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Q&A with Randy Ellis ,Daily Oklahoman 6-09

Mike, I understand that you and some other Oklahoma oilmen disagree with some of Boone Pickens' predictions and national energy plan? Q) Boone Pickens recently predicted that oil prices with soar to $300 a barrel within a few years unless there is a dramatic shift to natural gas and renewable resources. Do you agree with that prediction?

A) I donít know what oil prices are going to do over the next year much less the next ten years. I really respect all Mr. Pickens has done for OSU and the success he has had trading oil futures and making stock trades. I think oftentimes he even moves the market with his comments. But I donít know any thoughtful, unbiased, energy expert that would make such a rash prediction. I guess if I had a half a billion dollars tied up in Windmills I might be tempted to try and move decision makers away from the cheaper, more reliable and more realistic forms of energy as well. There are simply too many uncontrollable variables to be able to know what the price of oil will be. What will governments do to impede further development of fossil fuels? As the price rises what will be the effect on consumption? How will advances in technology in oil and particularly natural gas exploration and development have on supply ? In the last five years we have seen a virtual explosion in technology in drilling and development of the shale reserves. These are reserves that just a few years ago we never considered as viable . Now they make up the most significant new production in the U.S.

†Q) Mr. Pickens suggests the solution to the problem is to shift away from oil by ramping up the use of natural gas and renewable energy sources like wind and solar power. Do you agree with those suggestions?

†A) I agree that we should encourage greater usage of our clean burning natural gas. I disagree with the idea that alternatives to fossil fuels are going to wean us off oil and natural gas. Such suggestions play into an emotionally driven, unrealistic and economically dangerous wish fantasy. This rhetoric does effectively get into alignment with the politically correct sentiment of the day which is largely based on fear and exaggeration. However the same argument disregards the cost and greatly minimizes the importance of fossil fuels to our economic well being and our way of life. Ninety eight percent of the worlds transportation fuel and one hundred percent of the air transportation fuel is made from oil. Oil, natural gas and coal fuel our entire economy. Any nation experiencing any economic growth requires large quantities of oil and natural gas. The more responsible approach is to embrace all forms of energy and spend our scientific and economic resources to make them as clean burning as possible as we continue to search for alternatives.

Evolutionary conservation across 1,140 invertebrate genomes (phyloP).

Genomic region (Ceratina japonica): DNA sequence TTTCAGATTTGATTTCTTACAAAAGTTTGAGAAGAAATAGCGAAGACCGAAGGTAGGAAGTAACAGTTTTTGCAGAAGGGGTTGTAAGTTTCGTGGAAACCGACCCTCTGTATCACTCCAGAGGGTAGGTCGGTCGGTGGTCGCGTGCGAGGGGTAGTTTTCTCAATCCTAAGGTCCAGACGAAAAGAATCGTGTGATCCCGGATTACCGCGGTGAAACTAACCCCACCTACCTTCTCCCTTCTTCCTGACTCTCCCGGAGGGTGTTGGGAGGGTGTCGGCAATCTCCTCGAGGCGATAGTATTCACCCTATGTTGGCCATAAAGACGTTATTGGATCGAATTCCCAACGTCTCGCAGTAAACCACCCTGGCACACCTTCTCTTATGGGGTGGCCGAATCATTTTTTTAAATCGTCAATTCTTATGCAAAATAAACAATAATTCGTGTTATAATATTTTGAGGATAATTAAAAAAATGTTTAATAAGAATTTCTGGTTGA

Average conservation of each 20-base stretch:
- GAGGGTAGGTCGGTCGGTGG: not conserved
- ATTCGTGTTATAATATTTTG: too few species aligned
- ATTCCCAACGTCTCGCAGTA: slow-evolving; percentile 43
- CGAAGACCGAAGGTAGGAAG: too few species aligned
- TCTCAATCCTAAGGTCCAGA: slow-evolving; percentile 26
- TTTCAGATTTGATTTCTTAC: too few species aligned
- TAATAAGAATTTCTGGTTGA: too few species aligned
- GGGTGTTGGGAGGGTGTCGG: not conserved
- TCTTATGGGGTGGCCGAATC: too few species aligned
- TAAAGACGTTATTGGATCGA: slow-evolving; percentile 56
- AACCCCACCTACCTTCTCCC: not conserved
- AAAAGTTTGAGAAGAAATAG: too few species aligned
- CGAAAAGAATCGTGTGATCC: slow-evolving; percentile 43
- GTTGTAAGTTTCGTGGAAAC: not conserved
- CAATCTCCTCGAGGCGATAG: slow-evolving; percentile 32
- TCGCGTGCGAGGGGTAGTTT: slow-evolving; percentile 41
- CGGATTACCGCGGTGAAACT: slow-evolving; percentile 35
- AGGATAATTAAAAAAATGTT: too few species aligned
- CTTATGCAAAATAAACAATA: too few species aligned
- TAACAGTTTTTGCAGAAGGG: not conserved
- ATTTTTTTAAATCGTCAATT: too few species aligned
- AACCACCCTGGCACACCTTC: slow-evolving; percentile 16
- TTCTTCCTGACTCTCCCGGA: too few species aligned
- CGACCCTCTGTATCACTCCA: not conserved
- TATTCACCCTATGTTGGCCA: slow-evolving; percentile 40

†Q) If you were to suggest a national energy plan, what would it be and how would it differ from the one proposed by Mr. Pickens?

†A) We need a responsible, affordable and comprehensive energy policy that embraces all our sources of energy while continuing to find alternative sources that make economic sense. As a natural gas and oil producer it is tempting to slam the use of American coal as too dirty. Truthfully we canít afford to abandon such an important source of American energy without doing everything technically possible to make it cleaner burning. Mr Pickens plan is right in encouraging the greater use of natural gas. However, advocating replacing fossil fuels with wind and solar is just a ďBoone doggleĒ.While these are important energy sources on a very small scale, the wind doesnít always blow and the sun doesnít always shine. It is virtually impossible for wind and solar to ever contribute more than 10% of our total energy needs. The cost of pushing these two sources of energy beyond being supplemental in nature would bankrupt us.

†Q) What steps should the President and Congress take to improve this nation's energy future?

†A) Every current energy initiative of the Administration and the Congressional leadership would dramatically increase the cost of energy to the consumer. The Administration proposes increasing taxes on the exploration and production of oil and natural gas. They have proposed a massive tax increase on the use of fossil fuels that may be the biggest tax increase on the American tax payer in history. It seems as if they donít really want an energy policy, just more money to spend. At least they are honest in saying their intent is to get us weaned off of fossil fuels. This approach takes the doctrine of unintended consequences to a new level. China already emits four times more CO2 than the United States. Every tax increase and every environmental cost increase merely sends more manufacturing to China ,India and other third world countries who donít have the same stringent environmental regulations and safeguards.. In other words these actions merely make CO2 emissions much worse. We must have a scientifically driven energy policy not one based on fear and political expediency. We must get it right if we are to maintain our standard of living and our position of leadership in the world today.